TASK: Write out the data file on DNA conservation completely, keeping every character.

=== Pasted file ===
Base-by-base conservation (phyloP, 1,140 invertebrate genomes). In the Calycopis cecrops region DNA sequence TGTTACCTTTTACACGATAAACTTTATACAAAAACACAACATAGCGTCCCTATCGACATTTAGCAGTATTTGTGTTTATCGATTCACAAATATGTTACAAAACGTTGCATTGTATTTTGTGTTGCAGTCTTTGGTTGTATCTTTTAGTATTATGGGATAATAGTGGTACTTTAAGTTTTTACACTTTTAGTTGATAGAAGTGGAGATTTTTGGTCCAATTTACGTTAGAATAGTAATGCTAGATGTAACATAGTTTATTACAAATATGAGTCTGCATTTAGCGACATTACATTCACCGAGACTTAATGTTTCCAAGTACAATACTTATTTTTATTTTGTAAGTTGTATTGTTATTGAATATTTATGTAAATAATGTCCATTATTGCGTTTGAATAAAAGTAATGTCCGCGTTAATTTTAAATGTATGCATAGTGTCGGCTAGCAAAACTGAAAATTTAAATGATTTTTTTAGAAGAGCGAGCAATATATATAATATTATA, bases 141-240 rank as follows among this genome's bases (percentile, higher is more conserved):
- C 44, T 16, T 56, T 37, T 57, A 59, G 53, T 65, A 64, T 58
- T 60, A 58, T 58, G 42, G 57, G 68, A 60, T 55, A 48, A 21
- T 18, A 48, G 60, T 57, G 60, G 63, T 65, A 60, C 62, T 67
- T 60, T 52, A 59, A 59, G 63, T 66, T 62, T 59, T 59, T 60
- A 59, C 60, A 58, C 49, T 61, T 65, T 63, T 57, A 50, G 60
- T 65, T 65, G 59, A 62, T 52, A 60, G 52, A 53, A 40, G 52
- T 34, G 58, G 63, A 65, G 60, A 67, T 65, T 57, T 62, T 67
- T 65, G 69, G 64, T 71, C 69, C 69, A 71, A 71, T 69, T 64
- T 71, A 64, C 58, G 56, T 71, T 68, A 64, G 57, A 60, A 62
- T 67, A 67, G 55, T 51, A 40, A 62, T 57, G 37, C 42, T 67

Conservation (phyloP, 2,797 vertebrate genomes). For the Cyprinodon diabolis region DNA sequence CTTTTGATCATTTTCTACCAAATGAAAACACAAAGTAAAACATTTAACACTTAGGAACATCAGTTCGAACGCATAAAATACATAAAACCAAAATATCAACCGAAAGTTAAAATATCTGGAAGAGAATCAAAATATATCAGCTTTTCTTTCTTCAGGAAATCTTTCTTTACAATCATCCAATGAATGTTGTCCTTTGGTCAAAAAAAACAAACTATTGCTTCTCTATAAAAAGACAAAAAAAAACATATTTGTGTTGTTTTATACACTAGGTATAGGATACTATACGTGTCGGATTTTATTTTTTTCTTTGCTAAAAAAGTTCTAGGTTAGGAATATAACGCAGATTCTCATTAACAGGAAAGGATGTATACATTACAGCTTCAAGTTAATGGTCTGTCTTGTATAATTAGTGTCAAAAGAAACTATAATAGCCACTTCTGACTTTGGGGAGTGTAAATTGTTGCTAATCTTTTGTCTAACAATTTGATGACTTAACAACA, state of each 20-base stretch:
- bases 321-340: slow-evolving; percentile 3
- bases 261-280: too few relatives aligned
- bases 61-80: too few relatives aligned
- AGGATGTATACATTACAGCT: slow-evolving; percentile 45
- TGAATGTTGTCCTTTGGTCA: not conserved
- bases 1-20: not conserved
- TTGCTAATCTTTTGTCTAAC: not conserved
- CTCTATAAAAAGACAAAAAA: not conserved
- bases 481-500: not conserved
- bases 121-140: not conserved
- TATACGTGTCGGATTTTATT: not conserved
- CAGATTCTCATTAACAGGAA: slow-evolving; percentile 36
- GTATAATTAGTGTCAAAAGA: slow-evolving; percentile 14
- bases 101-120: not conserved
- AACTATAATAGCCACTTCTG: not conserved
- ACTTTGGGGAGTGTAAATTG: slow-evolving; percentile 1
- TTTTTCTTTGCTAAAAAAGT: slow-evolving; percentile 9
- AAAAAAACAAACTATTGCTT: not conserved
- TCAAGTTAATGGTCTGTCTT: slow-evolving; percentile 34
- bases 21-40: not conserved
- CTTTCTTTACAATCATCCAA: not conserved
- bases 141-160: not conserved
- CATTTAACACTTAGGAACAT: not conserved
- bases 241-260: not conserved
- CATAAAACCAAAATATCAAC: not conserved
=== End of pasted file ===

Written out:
Base-by-base conservation (phyloP, 1,140 invertebrate genomes). In the Calycopis cecrops region DNA sequence TGTTACCTTTTACACGATAAACTTTATACAAAAACACAACATAGCGTCCCTATCGACATTTAGCAGTATTTGTGTTTATCGATTCACAAATATGTTACAAAACGTTGCATTGTATTTTGTGTTGCAGTCTTTGGTTGTATCTTTTAGTATTATGGGATAATAGTGGTACTTTAAGTTTTTACACTTTTAGTTGATAGAAGTGGAGATTTTTGGTCCAATTTACGTTAGAATAGTAATGCTAGATGTAACATAGTTTATTACAAATATGAGTCTGCATTTAGCGACATTACATTCACCGAGACTTAATGTTTCCAAGTACAATACTTATTTTTATTTTGTAAGTTGTATTGTTATTGAATATTTATGTAAATAATGTCCATTATTGCGTTTGAATAAAAGTAATGTCCGCGTTAATTTTAAATGTATGCATAGTGTCGGCTAGCAAAACTGAAAATTTAAATGATTTTTTTAGAAGAGCGAGCAATATATATAATATTATA, bases 141-240 rank as follows among this genome's bases (percentile, higher is more conserved):
- C 44, T 16, T 56, T 37, T 57, A 59, G 53, T 65, A 64, T 58
- T 60, A 58, T 58, G 42, G 57, G 68, A 60, T 55, A 48, A 21
- T 18, A 48, G 60, T 57, G 60, G 63, T 65, A 60, C 62, T 67
- T 60, T 52, A 59, A 59, G 63, T 66, T 62, T 59, T 59, T 60
- A 59, C 60, A 58, C 49, T 61, T 65, T 63, T 57, A 50, G 60
- T 65, T 65, G 59, A 62, T 52, A 60, G 52, A 53, A 40, G 52
- T 34, G 58, G 63, A 65, G 60, A 67, T 65, T 57, T 62, T 67
- T 65, G 69, G 64, T 71, C 69, C 69, A 71, A 71, T 69, T 64
- T 71, A 64, C 58, G 56, T 71, T 68, A 64, G 57, A 60, A 62
- T 67, A 67, G 55, T 51, A 40, A 62, T 57, G 37, C 42, T 67

Conservation (phyloP, 2,797 vertebrate genomes). For the Cyprinodon diabolis region DNA sequence CTTTTGATCATTTTCTACCAAATGAAAACACAAAGTAAAACATTTAACACTTAGGAACATCAGTTCGAACGCATAAAATACATAAAACCAAAATATCAACCGAAAGTTAAAATATCTGGAAGAGAATCAAAATATATCAGCTTTTCTTTCTTCAGGAAATCTTTCTTTACAATCATCCAATGAATGTTGTCCTTTGGTCAAAAAAAACAAACTATTGCTTCTCTATAAAAAGACAAAAAAAAACATATTTGTGTTGTTTTATACACTAGGTATAGGATACTATACGTGTCGGATTTTATTTTTTTCTTTGCTAAAAAAGTTCTAGGTTAGGAATATAACGCAGATTCTCATTAACAGGAAAGGATGTATACATTACAGCTTCAAGTTAATGGTCTGTCTTGTATAATTAGTGTCAAAAGAAACTATAATAGCCACTTCTGACTTTGGGGAGTGTAAATTGTTGCTAATCTTTTGTCTAACAATTTGATGACTTAACAACA, state of each 20-base stretch:
- bases 321-340: slow-evolving; percentile 3
- bases 261-280: too few relatives aligned
- bases 61-80: too few relatives aligned
- AGGATGTATACATTACAGCT: slow-evolving; percentile 45
- TGAATGTTGTCCTTTGGTCA: not conserved
- bases 1-20: not conserved
- TTGCTAATCTTTTGTCTAAC: not conserved
- CTCTATAAAAAGACAAAAAA: not conserved
- bases 481-500: not conserved
- bases 121-140: not conserved
- TATACGTGTCGGATTTTATT: not conserved
- CAGATTCTCATTAACAGGAA: slow-evolving; percentile 36
- GTATAATTAGTGTCAAAAGA: slow-evolving; percentile 14
- bases 101-120: not conserved
- AACTATAATAGCCACTTCTG: not conserved
- ACTTTGGGGAGTGTAAATTG: slow-evolving; percentile 1
- TTTTTCTTTGCTAAAAAAGT: slow-evolving; percentile 9
- AAAAAAACAAACTATTGCTT: not conserved
- TCAAGTTAATGGTCTGTCTT: slow-evolving; percentile 34
- bases 21-40: not conserved
- CTTTCTTTACAATCATCCAA: not conserved
- bases 141-160: not conserved
- CATTTAACACTTAGGAACAT: not conserved
- bases 241-260: not conserved
- CATAAAACCAAAATATCAAC: not conserved